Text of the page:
Despite the odd day of dead quiet fog, our winter days are usually cold, clear blue skies with the nights turning a bone-chilling cold.  Hooray! Huge open fires just ’cause we can.

The stillness that creates the frosty night is riveting. If you happen to look up, the Milky Way seems so close you could dip your hand into its depths and extract one of its shiny stones to hold twinkling in your hand.  It’s all awe and humility at the SCALE of it all, just hanging there. (Roman ruins just don’t compare – see Junes’ blog).

Then the cold starts to seep in and the lovely deep moment is clocked, tagged with the comment, “wear a coat next time!” as you rush indoors.

I’m learning that out here, apart from dressing more appropriately, the dark has a different feel to it than in the city.  For me, it’s not so menacing.  In summer the night is a cool respite from the glaring sun, and in winter it’s a chance to notice a very deep quiet and have (oddly) rather clear night vision.

Now I take a moment.  To not feel the tyranny of the cold and the urgency coming from the warm house.  I enjoy the long walk back from the gate after seeing a friend off home, I take my time, look up, draw deep breaths and marvel at the universe and our very small, wee dot of a place within.

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Pic by Sky and Telescope

The discovery of a new tree is always exciting.  Let alone when you find trees alive and thriving presumed dead. We’ve always struggled with getting native trees to thrive at our place. Open grassy woodland is the proper term for our part of the world, open suggesting there were trees here once that created the structure for the space to exist. We have the ‘open’ part sorted – to the point of ‘exposed’.

To help with the rehabilitation of our land, we planted several red and yellow box (Eucalyptus polyanthemos and Eucalyptus melliodora respectively), on ridgelines and down low.  Several times.  We now have 4, where once there was 1, and to my utter surprise, we have another 4, where once there were none.  This last group was undeniably neglected by me as I was loathed to stomp through tall grass in the middle of summer looking for tiny seedlings to water.  Our only, and severely limited, claim to success is that we planted them in autumn 2014, watered them a few times and gave them some cover.  Then left them alone.  Having found these little beauties it’s all I can do to not start fussing over them.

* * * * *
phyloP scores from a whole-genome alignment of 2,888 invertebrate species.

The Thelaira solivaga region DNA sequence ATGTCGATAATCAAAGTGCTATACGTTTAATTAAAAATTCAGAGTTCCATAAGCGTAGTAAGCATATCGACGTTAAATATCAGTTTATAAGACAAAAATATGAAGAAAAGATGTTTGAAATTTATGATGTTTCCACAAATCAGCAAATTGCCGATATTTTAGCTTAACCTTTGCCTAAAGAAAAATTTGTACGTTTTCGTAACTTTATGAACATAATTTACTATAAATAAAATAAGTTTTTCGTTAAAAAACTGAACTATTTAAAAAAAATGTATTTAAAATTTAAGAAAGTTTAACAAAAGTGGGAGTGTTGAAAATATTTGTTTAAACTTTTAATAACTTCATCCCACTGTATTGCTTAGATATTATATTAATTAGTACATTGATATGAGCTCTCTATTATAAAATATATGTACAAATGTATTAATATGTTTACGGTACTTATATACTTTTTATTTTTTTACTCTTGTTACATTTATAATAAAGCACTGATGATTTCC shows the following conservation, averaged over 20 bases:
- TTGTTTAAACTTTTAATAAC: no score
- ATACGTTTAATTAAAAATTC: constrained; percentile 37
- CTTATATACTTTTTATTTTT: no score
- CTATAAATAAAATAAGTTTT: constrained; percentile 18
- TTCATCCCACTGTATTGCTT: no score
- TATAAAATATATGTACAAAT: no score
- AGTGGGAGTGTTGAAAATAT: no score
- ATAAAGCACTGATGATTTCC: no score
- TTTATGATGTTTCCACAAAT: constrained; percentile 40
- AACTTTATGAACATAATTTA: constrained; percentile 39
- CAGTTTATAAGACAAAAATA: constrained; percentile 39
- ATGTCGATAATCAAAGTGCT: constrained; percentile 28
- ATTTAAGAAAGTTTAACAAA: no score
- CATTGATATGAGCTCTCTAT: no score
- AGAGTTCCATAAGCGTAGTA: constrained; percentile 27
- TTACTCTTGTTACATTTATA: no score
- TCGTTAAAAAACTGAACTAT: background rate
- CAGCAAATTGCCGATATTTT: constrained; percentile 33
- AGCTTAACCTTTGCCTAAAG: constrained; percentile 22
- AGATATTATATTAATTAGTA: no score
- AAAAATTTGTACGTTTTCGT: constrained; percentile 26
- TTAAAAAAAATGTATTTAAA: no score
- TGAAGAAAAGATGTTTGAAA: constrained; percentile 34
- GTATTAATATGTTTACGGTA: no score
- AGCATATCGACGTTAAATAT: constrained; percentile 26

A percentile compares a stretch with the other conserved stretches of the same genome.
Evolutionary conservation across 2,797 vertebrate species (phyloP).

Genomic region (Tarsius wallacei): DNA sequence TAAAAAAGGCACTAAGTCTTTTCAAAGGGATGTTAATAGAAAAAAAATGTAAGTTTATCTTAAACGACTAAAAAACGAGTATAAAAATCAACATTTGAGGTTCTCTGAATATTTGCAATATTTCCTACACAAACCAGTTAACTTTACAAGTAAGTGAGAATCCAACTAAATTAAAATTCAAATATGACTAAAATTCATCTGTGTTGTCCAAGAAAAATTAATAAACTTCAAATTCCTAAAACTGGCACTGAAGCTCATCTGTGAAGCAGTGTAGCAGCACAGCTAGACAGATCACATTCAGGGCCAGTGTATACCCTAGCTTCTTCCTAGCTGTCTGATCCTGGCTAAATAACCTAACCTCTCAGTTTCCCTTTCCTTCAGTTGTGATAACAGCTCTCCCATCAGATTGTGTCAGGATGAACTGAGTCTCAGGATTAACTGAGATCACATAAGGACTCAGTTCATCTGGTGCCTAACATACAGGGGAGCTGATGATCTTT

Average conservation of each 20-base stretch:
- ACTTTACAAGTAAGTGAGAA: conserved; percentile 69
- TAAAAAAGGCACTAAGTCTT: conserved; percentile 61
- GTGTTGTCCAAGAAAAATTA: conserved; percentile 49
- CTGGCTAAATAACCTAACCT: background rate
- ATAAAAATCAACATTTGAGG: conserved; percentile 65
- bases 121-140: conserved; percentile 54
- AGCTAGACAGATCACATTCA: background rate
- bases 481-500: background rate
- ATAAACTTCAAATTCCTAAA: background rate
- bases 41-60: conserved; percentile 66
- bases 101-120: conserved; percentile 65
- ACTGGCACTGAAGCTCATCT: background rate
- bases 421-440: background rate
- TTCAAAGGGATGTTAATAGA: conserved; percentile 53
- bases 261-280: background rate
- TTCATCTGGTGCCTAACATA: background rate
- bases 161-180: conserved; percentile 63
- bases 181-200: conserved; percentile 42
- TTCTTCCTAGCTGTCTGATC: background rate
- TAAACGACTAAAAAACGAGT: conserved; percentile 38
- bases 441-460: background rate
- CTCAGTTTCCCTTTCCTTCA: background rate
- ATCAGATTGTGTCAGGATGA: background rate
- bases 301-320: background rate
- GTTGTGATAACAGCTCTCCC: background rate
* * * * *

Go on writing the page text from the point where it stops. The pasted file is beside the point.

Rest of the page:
Progress crawls millimetre by millimetre on the house.  An offhand comment of, “If we painted the walls maybe they won’t look so bad next to the wood paneling”, became my priority.  Sly work my friend.  Give me a task and I’m locked on and can’t let the beastie go until the task is delivered.  Have you ever seen Terrier dogs snap their heads to attention when some little fury thing flings past – yea it’s like that.  It used to be shoes once upon a time…

 

July Book List

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I learned quite a bit from the Stephen King book.  I’ve not read or watched his work before now and this book is personable, helpful, and irreverent.  Oh to have a scintilla of his skill.

You would have thought that with the weather forcing our focus indoors I might have managed a greater reading list this month.  Instead, I’ve been using the time to learn about taking photos, using Instagram and building websites for ‘longview garlic’.  My most creative and inspiring achievement was to translate an image I’ve had in my head for months now into my logo – which is so dead simple you might well ask, creative achievement of worth?  I love it and I did it all by myself #progressnotperfection

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It’s my logo!

Lots of photograph practice produced these pics which will get some use in the next few months, more so on my Instagram site, #longview_garlic.

 

Last word…

We all need warm happy rays at this time of year.

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As the years pass, I am coming more and more to understand that it is the common, everyday blessings of our common everyday lives for which we should be particularly grateful. They are the things that fill our lives with comfort and our hearts with gladness — just the pure air to breathe and the strength to breath it; just warmth and shelter and home folks; just plain food that gives us strength; the bright sunshine on a cold day; and a cool breeze when the day is warm.

Laura Ingalls Wilder, Writings to Young Women from Laura Ingalls Wilder: On Wisdom and Virtues

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Gallery

May


May has been a month all about preparation, travel, inspiration, and challenges.

I am keeping the language very short this month as I write whilst sitting on trains, planes, and automobiles. Instead, I have plenty of pics which I hope will convey our story. Oh and I’m in France and the UK and I don’t have pics to load yet.

This month I have been left basking in the glow of realising I’m surrounded by people who don’t want me to fail. After 25+ years of working in the corporate arena in which I NEVER felt this way, I’m left feeling a deep sense of support.